I Lived Through the Floods of Dublin: A Survivor’s True Tale of Survival Against All Odds

(This blog entry was found among the debris in the Irish Sea after the floods of Dublin on 23-24 October 2011. This entry is repeated verbatim minus pictures, because they’re mostly naked pictures of Jamey, and no one wants to see that.)

It began with a single drop of rain.

I had gone my first two days in Ireland with nary a rainfall. I skipped through the cobblestone streets of Clontarf, blowing kisses to milkmaids and spouting limericks in all directions.

And then came the rain.

I walked out the door of my castle hotel on Sunday morning to discover a moist substance falling from the sky. Knowing not what it was, I grabbed the nearest Irishman and insisted he tell me what it was.

He told me, and I apologized for the nuisance. We then exchanged pints of Guinness and went on our way.

The skies had opened, and the rain was relentless. I traveled to Dublin city centre by bus. Before I got off the bus, the driver grabbed me by the sleeve and said with a haunted look in her eyes, “Don’t go out there, lad!”

“I can handle it,” I told her. “I can handle a little water–I dilute my orange-mango juice with it at every dinner.”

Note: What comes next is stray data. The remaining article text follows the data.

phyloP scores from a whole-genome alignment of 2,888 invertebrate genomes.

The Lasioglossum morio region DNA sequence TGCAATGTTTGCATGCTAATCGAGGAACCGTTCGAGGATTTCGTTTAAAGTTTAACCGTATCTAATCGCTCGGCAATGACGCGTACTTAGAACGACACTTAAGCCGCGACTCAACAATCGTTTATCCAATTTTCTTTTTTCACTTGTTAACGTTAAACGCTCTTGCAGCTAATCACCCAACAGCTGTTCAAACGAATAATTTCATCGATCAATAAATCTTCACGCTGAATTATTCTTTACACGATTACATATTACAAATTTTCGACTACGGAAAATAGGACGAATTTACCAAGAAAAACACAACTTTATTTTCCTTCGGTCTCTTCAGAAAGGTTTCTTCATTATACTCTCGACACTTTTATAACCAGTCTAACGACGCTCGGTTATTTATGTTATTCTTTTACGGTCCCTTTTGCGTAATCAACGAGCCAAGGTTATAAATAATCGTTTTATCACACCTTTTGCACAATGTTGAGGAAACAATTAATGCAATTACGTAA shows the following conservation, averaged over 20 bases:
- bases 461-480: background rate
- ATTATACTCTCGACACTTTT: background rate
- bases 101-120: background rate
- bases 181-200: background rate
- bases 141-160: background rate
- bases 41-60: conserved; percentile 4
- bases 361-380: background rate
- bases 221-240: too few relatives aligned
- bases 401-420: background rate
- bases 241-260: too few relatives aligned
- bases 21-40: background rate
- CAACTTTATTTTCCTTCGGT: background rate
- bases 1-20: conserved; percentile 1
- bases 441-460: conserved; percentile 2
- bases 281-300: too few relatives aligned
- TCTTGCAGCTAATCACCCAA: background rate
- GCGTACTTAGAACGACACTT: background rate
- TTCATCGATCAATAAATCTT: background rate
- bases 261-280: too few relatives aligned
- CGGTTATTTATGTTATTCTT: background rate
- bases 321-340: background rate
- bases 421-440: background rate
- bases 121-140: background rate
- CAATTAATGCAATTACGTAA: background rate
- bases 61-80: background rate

She pointed to the fare box. “I mean, don’t go out there until you pay the fair. Elevensies halfsies is the fare.”

(All Irish currency is measured by how cute it is to say the numbers. For example, a penny is 1/100th of a Euro, while 10,000 Euros is pronounced with the sound a kitten makes when it stretches after a nap.)

By the time I had my midday tea, the rain was coming down at an angle. The normally crowded streets of Dublin were…well, still very crowded, because this was nothing out of the ordinary for them.

But for me it was a sign of doomsday.

With only my Oxford peacoat to protect me, I stripped down to my Irish loincloth (like an American loincloth, but shaped like a shamrock) and ran through the streets. I just barely caught the bus back to my castle hotel, which I stormed like you would any castle hotel (through the sliding glass doors).

I was home safe. But not for long.